CHICO, Calif. (Reuters) – Hundreds of volunteers will spend Thanksgiving combing through ruins in heavy rain for the remains of victims killed in the deadliest wildfire in California history, with strong winds and the risk of mudslides an additional complication.
A man looks at a map of the Camp Fire at a Red Cross shelter in Chico, California, U.S. November 21, 2018. REUTERS/Elijah Nouvelage
The blaze killed 83 people and 563 people remain unaccounted for in and around Paradise, a community of nearly 27,000 people that was largely incinerated by the so-called Camp Fire two weeks ago, Butte County Sheriff Kory Honea said.
Searchers moving through affected areas around Paradise, 175 miles (280 km) northeast of San Francisco, are expected to face heavy rains that may hinder their efforts. Between 4-6 inches (102-152 mm) of rain was due to fall at the weekend, forecasters said.
The weather will not deter some 830 people who have signed up to spend Thanksgiving combing through ash and rubble for human remains, Honea told a news briefing on Wednesday.
Warehouses were opened in Chico to provide evacuees protection from the cold and rain as celebrity chef Jose Andres prepared to cook hundreds of Thanksgiving meals for evacuees.
RIVERS OF MUD
The rains, which in some areas were likely to be accompanied by winds of up to 45 miles per hour (72 kph), raised risks of ravines turning into rivers of mud. The fire has burned across 153,336 acres (62,000 hectares) of the Sierra foothills and is 85 percent contained.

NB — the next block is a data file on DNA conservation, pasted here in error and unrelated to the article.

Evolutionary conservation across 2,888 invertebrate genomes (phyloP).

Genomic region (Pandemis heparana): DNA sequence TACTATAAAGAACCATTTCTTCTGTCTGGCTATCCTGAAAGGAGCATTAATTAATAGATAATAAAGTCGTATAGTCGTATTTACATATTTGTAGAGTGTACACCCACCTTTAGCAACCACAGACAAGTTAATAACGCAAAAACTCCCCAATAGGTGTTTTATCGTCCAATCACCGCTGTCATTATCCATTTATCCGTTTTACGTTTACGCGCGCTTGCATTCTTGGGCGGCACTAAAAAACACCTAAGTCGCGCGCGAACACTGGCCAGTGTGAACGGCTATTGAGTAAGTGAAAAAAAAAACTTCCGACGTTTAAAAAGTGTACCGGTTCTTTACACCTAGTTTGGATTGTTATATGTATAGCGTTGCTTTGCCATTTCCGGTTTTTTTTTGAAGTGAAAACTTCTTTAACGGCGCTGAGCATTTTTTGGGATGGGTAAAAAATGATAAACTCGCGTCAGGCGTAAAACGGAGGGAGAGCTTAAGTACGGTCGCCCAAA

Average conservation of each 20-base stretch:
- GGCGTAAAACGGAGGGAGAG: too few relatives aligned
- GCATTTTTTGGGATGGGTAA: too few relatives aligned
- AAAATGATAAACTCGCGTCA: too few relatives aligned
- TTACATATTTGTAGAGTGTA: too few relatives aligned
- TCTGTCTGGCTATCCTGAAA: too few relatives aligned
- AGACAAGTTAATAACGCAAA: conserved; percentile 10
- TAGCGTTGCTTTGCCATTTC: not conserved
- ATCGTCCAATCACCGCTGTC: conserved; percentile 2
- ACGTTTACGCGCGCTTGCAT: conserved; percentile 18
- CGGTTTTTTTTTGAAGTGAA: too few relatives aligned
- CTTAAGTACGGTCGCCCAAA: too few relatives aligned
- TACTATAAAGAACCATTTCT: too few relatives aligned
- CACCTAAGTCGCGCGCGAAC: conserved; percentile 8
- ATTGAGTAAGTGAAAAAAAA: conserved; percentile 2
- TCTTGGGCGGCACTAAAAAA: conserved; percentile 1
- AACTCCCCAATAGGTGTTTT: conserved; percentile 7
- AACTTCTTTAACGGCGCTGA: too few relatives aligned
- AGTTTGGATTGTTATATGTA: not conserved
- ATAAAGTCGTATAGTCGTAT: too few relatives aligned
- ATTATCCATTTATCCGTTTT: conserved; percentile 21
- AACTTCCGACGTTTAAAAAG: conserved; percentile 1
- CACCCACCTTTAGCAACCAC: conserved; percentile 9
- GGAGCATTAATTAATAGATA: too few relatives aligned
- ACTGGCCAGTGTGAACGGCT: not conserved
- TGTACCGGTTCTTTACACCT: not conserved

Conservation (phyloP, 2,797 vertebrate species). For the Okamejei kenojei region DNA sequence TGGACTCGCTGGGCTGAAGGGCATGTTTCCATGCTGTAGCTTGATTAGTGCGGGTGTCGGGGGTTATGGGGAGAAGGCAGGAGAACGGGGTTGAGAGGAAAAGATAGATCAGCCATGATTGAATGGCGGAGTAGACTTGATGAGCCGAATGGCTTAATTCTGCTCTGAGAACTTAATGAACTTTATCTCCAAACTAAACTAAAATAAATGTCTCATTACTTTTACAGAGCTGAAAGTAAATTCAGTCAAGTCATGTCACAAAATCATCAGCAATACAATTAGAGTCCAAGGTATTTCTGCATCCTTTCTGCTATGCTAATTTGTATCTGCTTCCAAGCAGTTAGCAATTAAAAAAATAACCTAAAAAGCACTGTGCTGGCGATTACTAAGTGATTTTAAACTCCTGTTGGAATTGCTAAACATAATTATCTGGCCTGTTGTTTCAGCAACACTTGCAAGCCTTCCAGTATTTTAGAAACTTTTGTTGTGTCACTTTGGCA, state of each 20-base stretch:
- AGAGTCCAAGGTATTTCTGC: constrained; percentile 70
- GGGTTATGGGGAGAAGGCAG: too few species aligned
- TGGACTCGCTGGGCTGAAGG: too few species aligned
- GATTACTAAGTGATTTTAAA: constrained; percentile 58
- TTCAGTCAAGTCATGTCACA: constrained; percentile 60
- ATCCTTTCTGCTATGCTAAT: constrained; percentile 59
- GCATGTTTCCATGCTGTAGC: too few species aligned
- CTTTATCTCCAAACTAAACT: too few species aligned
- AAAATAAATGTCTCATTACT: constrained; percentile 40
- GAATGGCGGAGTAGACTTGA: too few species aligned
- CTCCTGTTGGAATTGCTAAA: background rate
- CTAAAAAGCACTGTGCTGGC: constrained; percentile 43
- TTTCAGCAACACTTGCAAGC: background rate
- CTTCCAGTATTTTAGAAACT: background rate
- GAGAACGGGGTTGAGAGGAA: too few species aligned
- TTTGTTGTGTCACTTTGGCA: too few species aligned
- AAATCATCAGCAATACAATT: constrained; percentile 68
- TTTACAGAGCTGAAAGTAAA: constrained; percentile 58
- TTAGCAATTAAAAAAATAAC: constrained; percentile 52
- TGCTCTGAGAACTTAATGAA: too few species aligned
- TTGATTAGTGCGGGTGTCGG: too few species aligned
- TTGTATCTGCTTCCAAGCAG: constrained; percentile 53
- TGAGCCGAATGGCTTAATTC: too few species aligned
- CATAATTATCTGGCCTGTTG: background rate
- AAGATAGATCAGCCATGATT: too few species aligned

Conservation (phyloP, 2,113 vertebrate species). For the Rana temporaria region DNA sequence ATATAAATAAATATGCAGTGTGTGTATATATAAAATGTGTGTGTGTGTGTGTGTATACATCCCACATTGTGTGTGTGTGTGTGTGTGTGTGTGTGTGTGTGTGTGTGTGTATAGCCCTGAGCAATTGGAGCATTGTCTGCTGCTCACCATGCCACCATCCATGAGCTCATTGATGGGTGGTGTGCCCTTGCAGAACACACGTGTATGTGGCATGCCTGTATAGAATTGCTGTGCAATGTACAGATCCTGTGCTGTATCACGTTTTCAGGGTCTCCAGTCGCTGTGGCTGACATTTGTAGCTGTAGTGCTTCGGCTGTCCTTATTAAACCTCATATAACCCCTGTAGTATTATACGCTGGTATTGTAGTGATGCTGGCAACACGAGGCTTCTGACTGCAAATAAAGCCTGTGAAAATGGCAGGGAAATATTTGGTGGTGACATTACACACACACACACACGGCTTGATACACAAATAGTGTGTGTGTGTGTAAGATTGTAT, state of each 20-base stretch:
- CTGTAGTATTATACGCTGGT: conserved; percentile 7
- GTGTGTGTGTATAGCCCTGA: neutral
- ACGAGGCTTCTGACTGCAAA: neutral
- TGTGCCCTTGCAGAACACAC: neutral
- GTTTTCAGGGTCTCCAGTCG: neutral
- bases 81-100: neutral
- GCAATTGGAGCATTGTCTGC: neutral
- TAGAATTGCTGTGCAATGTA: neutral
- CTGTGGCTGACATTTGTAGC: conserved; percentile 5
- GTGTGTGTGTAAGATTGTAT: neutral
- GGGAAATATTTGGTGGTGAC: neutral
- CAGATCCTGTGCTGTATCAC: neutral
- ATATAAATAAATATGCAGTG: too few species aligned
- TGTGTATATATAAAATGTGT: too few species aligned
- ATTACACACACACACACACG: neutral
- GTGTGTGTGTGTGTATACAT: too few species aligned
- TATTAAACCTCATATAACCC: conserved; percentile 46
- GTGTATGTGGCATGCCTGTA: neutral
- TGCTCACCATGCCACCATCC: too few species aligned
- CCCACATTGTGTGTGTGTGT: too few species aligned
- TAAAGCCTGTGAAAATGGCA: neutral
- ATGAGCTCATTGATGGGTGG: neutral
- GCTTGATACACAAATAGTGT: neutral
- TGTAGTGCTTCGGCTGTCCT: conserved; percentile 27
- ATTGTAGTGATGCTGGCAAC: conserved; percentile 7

“There’s no vegetation to hold the earth and there’s a risk it could just start moving, with mud carrying everything in its path,” National Weather Service forecaster Johnnie Powell said in Sacramento.
The death toll has been gradually rising, with two more names added to the list on Wednesday to bring the total to 83 people, with 58 of them tentatively identified, Honea said.
The number of people unaccounted for, which has fluctuated widely over the past week, declined by 307 to 563 on Wednesday.
Asked about the effects of rain on the search for remains, Honea said it would make going through debris more difficult but he was less concerned about remains washing away than the headaches posed by mud.
Still, he said some remains might never be found.
“What we’re looking for in many respects are very small bone fragments so, as we go forward, it’s certainly possible that not all of them will be located,” Honea said.
The Camp Fire incinerated 13,503 homes in and around Paradise. The cause of the fire remains under investigation.
The state is undertaking the largest single wildfire cleanup operation in its history to remove toxic and radioactive ash and debris at burned home sites, said Eric Lamoureux from the Governor’s Office of Emergency Services.
Butte County says evidence from recent fires in California showed that some destroyed homes and property contained “high and concerning levels of heavy metals, lead, mercury, dioxin, arsenic and other carcinogens. Some property may have the presence of radioactive materials.”
Additional reporting by Brendan O’Brien in Milwaukee, Editing by William Maclean